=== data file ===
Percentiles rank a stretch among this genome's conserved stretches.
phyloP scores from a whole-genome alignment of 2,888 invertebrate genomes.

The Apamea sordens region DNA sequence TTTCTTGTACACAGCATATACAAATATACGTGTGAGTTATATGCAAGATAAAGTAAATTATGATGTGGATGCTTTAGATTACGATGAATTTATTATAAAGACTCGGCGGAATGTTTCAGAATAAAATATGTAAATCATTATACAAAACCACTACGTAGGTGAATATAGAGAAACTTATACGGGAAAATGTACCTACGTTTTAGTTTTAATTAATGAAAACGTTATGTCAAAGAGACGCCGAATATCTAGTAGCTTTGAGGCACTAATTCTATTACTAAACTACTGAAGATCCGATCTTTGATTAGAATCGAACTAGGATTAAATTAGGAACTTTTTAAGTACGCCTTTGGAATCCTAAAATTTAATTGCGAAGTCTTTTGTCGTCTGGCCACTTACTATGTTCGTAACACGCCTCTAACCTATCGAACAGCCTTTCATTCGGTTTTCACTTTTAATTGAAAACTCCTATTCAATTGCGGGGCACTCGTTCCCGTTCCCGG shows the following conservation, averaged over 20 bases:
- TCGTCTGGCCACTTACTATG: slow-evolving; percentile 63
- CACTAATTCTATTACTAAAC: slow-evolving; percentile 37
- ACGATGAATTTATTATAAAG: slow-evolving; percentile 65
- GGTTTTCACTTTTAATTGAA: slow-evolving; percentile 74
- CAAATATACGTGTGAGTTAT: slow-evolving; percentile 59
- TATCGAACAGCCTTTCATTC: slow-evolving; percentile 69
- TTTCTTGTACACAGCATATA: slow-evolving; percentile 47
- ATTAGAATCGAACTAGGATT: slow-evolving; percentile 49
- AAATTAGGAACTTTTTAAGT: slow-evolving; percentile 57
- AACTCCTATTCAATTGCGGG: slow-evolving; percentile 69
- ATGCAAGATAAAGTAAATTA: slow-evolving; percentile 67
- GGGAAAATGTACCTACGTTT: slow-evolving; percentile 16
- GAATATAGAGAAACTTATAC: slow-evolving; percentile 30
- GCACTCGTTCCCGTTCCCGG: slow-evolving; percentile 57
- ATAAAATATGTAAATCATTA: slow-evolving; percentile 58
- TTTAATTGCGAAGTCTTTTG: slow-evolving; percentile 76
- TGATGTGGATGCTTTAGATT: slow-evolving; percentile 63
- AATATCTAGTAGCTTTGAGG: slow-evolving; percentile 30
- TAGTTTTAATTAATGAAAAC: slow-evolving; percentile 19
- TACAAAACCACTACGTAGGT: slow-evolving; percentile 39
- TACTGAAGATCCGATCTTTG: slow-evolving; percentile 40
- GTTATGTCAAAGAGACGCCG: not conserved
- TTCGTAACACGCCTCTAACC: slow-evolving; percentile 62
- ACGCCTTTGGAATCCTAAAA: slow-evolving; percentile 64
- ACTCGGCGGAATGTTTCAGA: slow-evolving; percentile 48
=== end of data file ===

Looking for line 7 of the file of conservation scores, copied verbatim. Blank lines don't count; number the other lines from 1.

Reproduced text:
- GGTTTTCACTTTTAATTGAA: slow-evolving; percentile 74